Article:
Does everyone need a CV?
While there is no clear-cut answer, people being considered for the most senior appointments, such as the chief executive of a global corporation, are unlikely to need a CV at all, as much of their experience and profile will be in the public domain. In these cases, the search firm will usually prepare a full report for the client on behalf of the candidate.
However, should a written document be necessary, having a one-page biography that gives an overview of the individual’s career, current role or portfolio, is useful.
How long should a senior level CV be?
It should be no longer than the equivalent of three sides of A4 paper. The trap of merely adding to it as a career progresses has to be avoided and a CV must be regularly reviewed for relevance and, when appropriate, tailored to the specific role being applied for. Current position should come first, working backwards in time. Early career can be summarised – but without leaving gaps, which can leave unanswered questions.
Responsibilities and tangible achievements in the current role should constitute at least half, if not all, of the first page. There is no need to conform to a normal format, either. Anyone with a brilliant academic background – a first class Oxbridge degree, for example – should include it towards the top, not on the last page.
Do you still need a job to get a job?
Apart from those candidates made redundant through no fault of their own, this adage does still carry weight in the current market. If you are considering leaving an organisation to look for a new role, I would strongly advise against it. Job searches often take longer than anticipated and as the sabbatical lengthens it can work against you.
Your worth will be perceived as greater when you are in an active executive position rather than “between jobs”. The only circumstance when it could be legitimate to leave a role to search for another is if you are relocating internationally.
Should I include my age?
Legally you do not need to put your date of birth and there is no need to date your education. Search firms and employers will not expect to see these details included. However, in some cases I have suggested candidates do include their date of birth to showcase that they are particularly young to have reached chief executive or managing director level, for example.
Organisations expect a talented candidate’s CV to reflect a certain pace of career progression. While they cannot make judgments directly based on age, they will still expect an individual to have risen to certain levels of seniority at particular points in their career.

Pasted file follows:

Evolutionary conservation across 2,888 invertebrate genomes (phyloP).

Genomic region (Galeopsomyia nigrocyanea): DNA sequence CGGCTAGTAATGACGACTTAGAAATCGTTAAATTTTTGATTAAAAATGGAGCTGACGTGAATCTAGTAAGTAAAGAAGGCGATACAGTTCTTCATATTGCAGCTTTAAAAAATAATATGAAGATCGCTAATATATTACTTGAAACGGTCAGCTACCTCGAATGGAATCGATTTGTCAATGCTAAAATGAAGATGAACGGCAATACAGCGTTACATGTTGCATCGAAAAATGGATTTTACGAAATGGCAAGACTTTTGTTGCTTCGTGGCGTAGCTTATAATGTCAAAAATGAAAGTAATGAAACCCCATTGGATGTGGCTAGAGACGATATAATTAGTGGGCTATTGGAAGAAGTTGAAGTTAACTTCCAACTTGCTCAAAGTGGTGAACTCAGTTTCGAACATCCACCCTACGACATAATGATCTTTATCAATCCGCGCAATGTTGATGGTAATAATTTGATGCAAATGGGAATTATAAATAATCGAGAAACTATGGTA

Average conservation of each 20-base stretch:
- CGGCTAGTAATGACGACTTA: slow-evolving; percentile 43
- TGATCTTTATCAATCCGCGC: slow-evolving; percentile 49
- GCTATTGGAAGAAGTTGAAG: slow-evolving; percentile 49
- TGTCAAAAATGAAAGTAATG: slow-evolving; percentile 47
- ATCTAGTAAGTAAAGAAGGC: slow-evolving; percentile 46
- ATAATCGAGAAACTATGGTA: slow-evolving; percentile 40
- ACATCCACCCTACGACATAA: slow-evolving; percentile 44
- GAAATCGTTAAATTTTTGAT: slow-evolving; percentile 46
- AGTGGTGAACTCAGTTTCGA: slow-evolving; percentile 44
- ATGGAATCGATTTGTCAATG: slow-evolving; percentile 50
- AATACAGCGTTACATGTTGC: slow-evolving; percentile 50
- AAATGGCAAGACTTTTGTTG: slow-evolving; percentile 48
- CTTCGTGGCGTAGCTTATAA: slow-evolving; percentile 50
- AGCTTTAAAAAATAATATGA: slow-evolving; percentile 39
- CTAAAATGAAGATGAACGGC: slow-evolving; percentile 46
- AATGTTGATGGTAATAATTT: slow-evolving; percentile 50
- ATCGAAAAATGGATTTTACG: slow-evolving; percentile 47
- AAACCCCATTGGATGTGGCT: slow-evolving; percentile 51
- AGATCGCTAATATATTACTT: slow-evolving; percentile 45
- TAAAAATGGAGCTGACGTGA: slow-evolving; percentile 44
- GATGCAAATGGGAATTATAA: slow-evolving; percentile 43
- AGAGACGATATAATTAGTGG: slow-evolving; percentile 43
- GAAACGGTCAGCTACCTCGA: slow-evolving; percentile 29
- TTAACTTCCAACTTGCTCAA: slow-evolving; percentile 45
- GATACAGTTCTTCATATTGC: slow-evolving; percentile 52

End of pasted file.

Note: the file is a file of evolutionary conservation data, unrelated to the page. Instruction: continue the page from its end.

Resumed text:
Do I need to provide details of my education?
CVs at senior level need only refer to degree and post-degree qualifications, particularly if they are relevant to the industry. It is surprising how many senior-level CVs still feature O-level results, “school prefect”, or “captain of the cricket team”. Certainly include an MBA or professional qualification relevant to the role you are considering but avoid listing every executive or management course you have ever attended.
Is a personal summary statement necessary?
It has become common to see personal statements at the top of CVs. However, consider whether it adds anything. If it is just a repetition of what comes after, leave it out.
On the other hand, if you are applying for a job outside your experience profile, this can be the right place to explain the motivations behind your change of direction. Covering letters and emails are often disregarded so it can be a helpful way of positioning your experience and aspirations in the right context.
Should I include hobbies and interests?
Yes, but not at any length unless they happen to be relevant to the job. Stay neutral and avoid adding personal details such as the names of your family or pets.
Should I include my home address in my contact details?
Not necessarily. The only contact details you really need to include are a mobile number and personal email address.
If you are applying for a role that is located some distance from your home address, leave your address out completely or state “location flexible” or that you are prepared to relocate.
Alternatively, use a relative’s address if there is someone located nearby. Otherwise, you might be overlooked, regardless of whether you fit the role.
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